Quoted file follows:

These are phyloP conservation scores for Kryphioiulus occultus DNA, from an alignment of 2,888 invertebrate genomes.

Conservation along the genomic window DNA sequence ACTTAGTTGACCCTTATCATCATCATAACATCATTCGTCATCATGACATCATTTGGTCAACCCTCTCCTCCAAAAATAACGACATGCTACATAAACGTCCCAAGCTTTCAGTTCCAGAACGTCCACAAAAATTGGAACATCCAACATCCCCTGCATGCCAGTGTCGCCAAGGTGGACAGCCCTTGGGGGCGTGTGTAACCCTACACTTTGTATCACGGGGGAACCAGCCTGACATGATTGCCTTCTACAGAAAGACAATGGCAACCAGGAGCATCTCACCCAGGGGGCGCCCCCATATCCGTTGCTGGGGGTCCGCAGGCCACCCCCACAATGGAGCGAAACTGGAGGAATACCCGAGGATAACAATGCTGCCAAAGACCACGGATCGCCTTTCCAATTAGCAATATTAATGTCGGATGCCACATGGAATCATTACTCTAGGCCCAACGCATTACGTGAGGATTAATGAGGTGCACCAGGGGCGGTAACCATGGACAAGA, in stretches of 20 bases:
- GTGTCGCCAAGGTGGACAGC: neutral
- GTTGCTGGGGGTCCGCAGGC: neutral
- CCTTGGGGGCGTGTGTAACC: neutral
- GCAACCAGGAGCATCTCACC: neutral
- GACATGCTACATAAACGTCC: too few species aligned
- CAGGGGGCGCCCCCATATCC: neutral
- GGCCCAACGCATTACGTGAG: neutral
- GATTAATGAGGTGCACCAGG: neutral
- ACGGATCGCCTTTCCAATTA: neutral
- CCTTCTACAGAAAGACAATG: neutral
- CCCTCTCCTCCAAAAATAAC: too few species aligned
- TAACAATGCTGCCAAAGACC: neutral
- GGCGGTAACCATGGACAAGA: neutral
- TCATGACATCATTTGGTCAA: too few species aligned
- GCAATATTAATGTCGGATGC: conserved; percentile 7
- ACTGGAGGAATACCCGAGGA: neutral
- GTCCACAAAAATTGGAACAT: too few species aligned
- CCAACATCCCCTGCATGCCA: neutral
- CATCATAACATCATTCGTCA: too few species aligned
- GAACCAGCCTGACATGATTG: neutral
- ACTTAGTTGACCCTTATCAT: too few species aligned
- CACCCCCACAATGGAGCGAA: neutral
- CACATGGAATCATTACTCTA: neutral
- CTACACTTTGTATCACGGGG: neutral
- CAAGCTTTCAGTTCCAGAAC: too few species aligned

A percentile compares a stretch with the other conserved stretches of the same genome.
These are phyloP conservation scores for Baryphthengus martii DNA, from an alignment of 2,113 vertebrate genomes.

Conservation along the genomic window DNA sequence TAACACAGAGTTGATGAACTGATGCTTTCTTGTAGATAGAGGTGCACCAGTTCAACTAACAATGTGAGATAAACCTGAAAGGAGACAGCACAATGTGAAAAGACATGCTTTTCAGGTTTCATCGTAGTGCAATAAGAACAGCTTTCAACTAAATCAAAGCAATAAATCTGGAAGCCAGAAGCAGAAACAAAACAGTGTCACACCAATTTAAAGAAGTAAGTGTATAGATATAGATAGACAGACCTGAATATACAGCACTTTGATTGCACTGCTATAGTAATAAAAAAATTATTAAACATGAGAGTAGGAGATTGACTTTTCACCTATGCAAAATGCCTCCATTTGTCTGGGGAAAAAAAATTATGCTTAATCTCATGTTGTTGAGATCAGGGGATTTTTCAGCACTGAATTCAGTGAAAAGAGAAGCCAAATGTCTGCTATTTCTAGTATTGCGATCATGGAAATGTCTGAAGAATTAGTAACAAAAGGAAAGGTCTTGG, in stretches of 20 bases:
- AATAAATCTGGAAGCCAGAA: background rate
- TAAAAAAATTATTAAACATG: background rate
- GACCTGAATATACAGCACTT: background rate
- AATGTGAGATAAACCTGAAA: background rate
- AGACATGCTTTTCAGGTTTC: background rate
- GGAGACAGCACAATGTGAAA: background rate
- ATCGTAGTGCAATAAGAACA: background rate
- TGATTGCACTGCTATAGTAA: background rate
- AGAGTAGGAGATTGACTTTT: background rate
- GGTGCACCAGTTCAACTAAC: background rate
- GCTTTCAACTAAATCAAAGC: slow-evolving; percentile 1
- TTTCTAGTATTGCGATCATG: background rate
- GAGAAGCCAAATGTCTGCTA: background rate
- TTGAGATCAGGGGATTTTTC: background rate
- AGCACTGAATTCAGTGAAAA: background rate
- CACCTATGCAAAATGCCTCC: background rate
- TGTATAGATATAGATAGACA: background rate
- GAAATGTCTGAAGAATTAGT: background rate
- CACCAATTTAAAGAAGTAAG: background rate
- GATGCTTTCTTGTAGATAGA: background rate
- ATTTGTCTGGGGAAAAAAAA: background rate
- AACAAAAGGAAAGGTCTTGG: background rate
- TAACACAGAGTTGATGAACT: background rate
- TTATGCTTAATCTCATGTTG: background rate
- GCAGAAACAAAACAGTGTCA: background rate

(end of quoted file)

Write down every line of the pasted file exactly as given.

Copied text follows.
These are phyloP conservation scores for Kryphioiulus occultus DNA, from an alignment of 2,888 invertebrate genomes.

Conservation along the genomic window DNA sequence ACTTAGTTGACCCTTATCATCATCATAACATCATTCGTCATCATGACATCATTTGGTCAACCCTCTCCTCCAAAAATAACGACATGCTACATAAACGTCCCAAGCTTTCAGTTCCAGAACGTCCACAAAAATTGGAACATCCAACATCCCCTGCATGCCAGTGTCGCCAAGGTGGACAGCCCTTGGGGGCGTGTGTAACCCTACACTTTGTATCACGGGGGAACCAGCCTGACATGATTGCCTTCTACAGAAAGACAATGGCAACCAGGAGCATCTCACCCAGGGGGCGCCCCCATATCCGTTGCTGGGGGTCCGCAGGCCACCCCCACAATGGAGCGAAACTGGAGGAATACCCGAGGATAACAATGCTGCCAAAGACCACGGATCGCCTTTCCAATTAGCAATATTAATGTCGGATGCCACATGGAATCATTACTCTAGGCCCAACGCATTACGTGAGGATTAATGAGGTGCACCAGGGGCGGTAACCATGGACAAGA, in stretches of 20 bases:
- GTGTCGCCAAGGTGGACAGC: neutral
- GTTGCTGGGGGTCCGCAGGC: neutral
- CCTTGGGGGCGTGTGTAACC: neutral
- GCAACCAGGAGCATCTCACC: neutral
- GACATGCTACATAAACGTCC: too few species aligned
- CAGGGGGCGCCCCCATATCC: neutral
- GGCCCAACGCATTACGTGAG: neutral
- GATTAATGAGGTGCACCAGG: neutral
- ACGGATCGCCTTTCCAATTA: neutral
- CCTTCTACAGAAAGACAATG: neutral
- CCCTCTCCTCCAAAAATAAC: too few species aligned
- TAACAATGCTGCCAAAGACC: neutral
- GGCGGTAACCATGGACAAGA: neutral
- TCATGACATCATTTGGTCAA: too few species aligned
- GCAATATTAATGTCGGATGC: conserved; percentile 7
- ACTGGAGGAATACCCGAGGA: neutral
- GTCCACAAAAATTGGAACAT: too few species aligned
- CCAACATCCCCTGCATGCCA: neutral
- CATCATAACATCATTCGTCA: too few species aligned
- GAACCAGCCTGACATGATTG: neutral
- ACTTAGTTGACCCTTATCAT: too few species aligned
- CACCCCCACAATGGAGCGAA: neutral
- CACATGGAATCATTACTCTA: neutral
- CTACACTTTGTATCACGGGG: neutral
- CAAGCTTTCAGTTCCAGAAC: too few species aligned

A percentile compares a stretch with the other conserved stretches of the same genome.
These are phyloP conservation scores for Baryphthengus martii DNA, from an alignment of 2,113 vertebrate genomes.

Conservation along the genomic window DNA sequence TAACACAGAGTTGATGAACTGATGCTTTCTTGTAGATAGAGGTGCACCAGTTCAACTAACAATGTGAGATAAACCTGAAAGGAGACAGCACAATGTGAAAAGACATGCTTTTCAGGTTTCATCGTAGTGCAATAAGAACAGCTTTCAACTAAATCAAAGCAATAAATCTGGAAGCCAGAAGCAGAAACAAAACAGTGTCACACCAATTTAAAGAAGTAAGTGTATAGATATAGATAGACAGACCTGAATATACAGCACTTTGATTGCACTGCTATAGTAATAAAAAAATTATTAAACATGAGAGTAGGAGATTGACTTTTCACCTATGCAAAATGCCTCCATTTGTCTGGGGAAAAAAAATTATGCTTAATCTCATGTTGTTGAGATCAGGGGATTTTTCAGCACTGAATTCAGTGAAAAGAGAAGCCAAATGTCTGCTATTTCTAGTATTGCGATCATGGAAATGTCTGAAGAATTAGTAACAAAAGGAAAGGTCTTGG, in stretches of 20 bases:
- AATAAATCTGGAAGCCAGAA: background rate
- TAAAAAAATTATTAAACATG: background rate
- GACCTGAATATACAGCACTT: background rate
- AATGTGAGATAAACCTGAAA: background rate
- AGACATGCTTTTCAGGTTTC: background rate
- GGAGACAGCACAATGTGAAA: background rate
- ATCGTAGTGCAATAAGAACA: background rate
- TGATTGCACTGCTATAGTAA: background rate
- AGAGTAGGAGATTGACTTTT: background rate
- GGTGCACCAGTTCAACTAAC: background rate
- GCTTTCAACTAAATCAAAGC: slow-evolving; percentile 1
- TTTCTAGTATTGCGATCATG: background rate
- GAGAAGCCAAATGTCTGCTA: background rate
- TTGAGATCAGGGGATTTTTC: background rate
- AGCACTGAATTCAGTGAAAA: background rate
- CACCTATGCAAAATGCCTCC: background rate
- TGTATAGATATAGATAGACA: background rate
- GAAATGTCTGAAGAATTAGT: background rate
- CACCAATTTAAAGAAGTAAG: background rate
- GATGCTTTCTTGTAGATAGA: background rate
- ATTTGTCTGGGGAAAAAAAA: background rate
- AACAAAAGGAAAGGTCTTGG: background rate
- TAACACAGAGTTGATGAACT: background rate
- TTATGCTTAATCTCATGTTG: background rate
- GCAGAAACAAAACAGTGTCA: background rate